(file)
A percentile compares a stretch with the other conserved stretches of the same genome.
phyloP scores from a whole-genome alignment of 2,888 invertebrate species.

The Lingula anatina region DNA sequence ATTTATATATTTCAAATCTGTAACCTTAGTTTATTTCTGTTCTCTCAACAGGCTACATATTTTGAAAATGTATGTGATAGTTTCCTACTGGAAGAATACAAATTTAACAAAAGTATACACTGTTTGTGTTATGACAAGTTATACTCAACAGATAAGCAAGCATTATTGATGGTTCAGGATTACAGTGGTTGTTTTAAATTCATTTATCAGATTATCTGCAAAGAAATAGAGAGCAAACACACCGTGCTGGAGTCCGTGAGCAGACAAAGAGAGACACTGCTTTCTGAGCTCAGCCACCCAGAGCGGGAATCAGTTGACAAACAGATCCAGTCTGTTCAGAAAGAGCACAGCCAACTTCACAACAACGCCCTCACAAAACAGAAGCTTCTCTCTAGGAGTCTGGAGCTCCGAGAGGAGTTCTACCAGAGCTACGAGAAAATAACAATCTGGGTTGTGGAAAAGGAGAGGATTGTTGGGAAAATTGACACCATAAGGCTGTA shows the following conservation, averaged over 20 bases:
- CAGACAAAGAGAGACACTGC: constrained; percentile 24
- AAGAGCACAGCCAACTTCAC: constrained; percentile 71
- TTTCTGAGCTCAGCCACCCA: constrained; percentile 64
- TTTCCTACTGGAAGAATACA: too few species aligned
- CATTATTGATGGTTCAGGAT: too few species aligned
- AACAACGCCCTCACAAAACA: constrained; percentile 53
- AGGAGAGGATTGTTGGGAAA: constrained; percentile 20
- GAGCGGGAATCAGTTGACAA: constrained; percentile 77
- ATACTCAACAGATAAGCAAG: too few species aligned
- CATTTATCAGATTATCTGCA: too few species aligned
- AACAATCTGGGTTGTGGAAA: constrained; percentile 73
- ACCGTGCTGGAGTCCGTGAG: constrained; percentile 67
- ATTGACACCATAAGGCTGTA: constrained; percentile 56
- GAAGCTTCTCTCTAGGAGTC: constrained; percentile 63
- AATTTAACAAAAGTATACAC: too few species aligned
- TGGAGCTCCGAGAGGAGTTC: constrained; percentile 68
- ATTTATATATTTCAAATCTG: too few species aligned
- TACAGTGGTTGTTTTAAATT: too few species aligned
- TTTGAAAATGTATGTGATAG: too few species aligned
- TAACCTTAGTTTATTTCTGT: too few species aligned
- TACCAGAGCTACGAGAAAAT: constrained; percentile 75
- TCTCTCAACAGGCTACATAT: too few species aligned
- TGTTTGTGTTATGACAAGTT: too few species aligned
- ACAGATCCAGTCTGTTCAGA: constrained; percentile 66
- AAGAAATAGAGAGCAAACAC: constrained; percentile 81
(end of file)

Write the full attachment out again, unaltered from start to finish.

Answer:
A percentile compares a stretch with the other conserved stretches of the same genome.
phyloP scores from a whole-genome alignment of 2,888 invertebrate species.

The Lingula anatina region DNA sequence ATTTATATATTTCAAATCTGTAACCTTAGTTTATTTCTGTTCTCTCAACAGGCTACATATTTTGAAAATGTATGTGATAGTTTCCTACTGGAAGAATACAAATTTAACAAAAGTATACACTGTTTGTGTTATGACAAGTTATACTCAACAGATAAGCAAGCATTATTGATGGTTCAGGATTACAGTGGTTGTTTTAAATTCATTTATCAGATTATCTGCAAAGAAATAGAGAGCAAACACACCGTGCTGGAGTCCGTGAGCAGACAAAGAGAGACACTGCTTTCTGAGCTCAGCCACCCAGAGCGGGAATCAGTTGACAAACAGATCCAGTCTGTTCAGAAAGAGCACAGCCAACTTCACAACAACGCCCTCACAAAACAGAAGCTTCTCTCTAGGAGTCTGGAGCTCCGAGAGGAGTTCTACCAGAGCTACGAGAAAATAACAATCTGGGTTGTGGAAAAGGAGAGGATTGTTGGGAAAATTGACACCATAAGGCTGTA shows the following conservation, averaged over 20 bases:
- CAGACAAAGAGAGACACTGC: constrained; percentile 24
- AAGAGCACAGCCAACTTCAC: constrained; percentile 71
- TTTCTGAGCTCAGCCACCCA: constrained; percentile 64
- TTTCCTACTGGAAGAATACA: too few species aligned
- CATTATTGATGGTTCAGGAT: too few species aligned
- AACAACGCCCTCACAAAACA: constrained; percentile 53
- AGGAGAGGATTGTTGGGAAA: constrained; percentile 20
- GAGCGGGAATCAGTTGACAA: constrained; percentile 77
- ATACTCAACAGATAAGCAAG: too few species aligned
- CATTTATCAGATTATCTGCA: too few species aligned
- AACAATCTGGGTTGTGGAAA: constrained; percentile 73
- ACCGTGCTGGAGTCCGTGAG: constrained; percentile 67
- ATTGACACCATAAGGCTGTA: constrained; percentile 56
- GAAGCTTCTCTCTAGGAGTC: constrained; percentile 63
- AATTTAACAAAAGTATACAC: too few species aligned
- TGGAGCTCCGAGAGGAGTTC: constrained; percentile 68
- ATTTATATATTTCAAATCTG: too few species aligned
- TACAGTGGTTGTTTTAAATT: too few species aligned
- TTTGAAAATGTATGTGATAG: too few species aligned
- TAACCTTAGTTTATTTCTGT: too few species aligned
- TACCAGAGCTACGAGAAAAT: constrained; percentile 75
- TCTCTCAACAGGCTACATAT: too few species aligned
- TGTTTGTGTTATGACAAGTT: too few species aligned
- ACAGATCCAGTCTGTTCAGA: constrained; percentile 66
- AAGAAATAGAGAGCAAACAC: constrained; percentile 81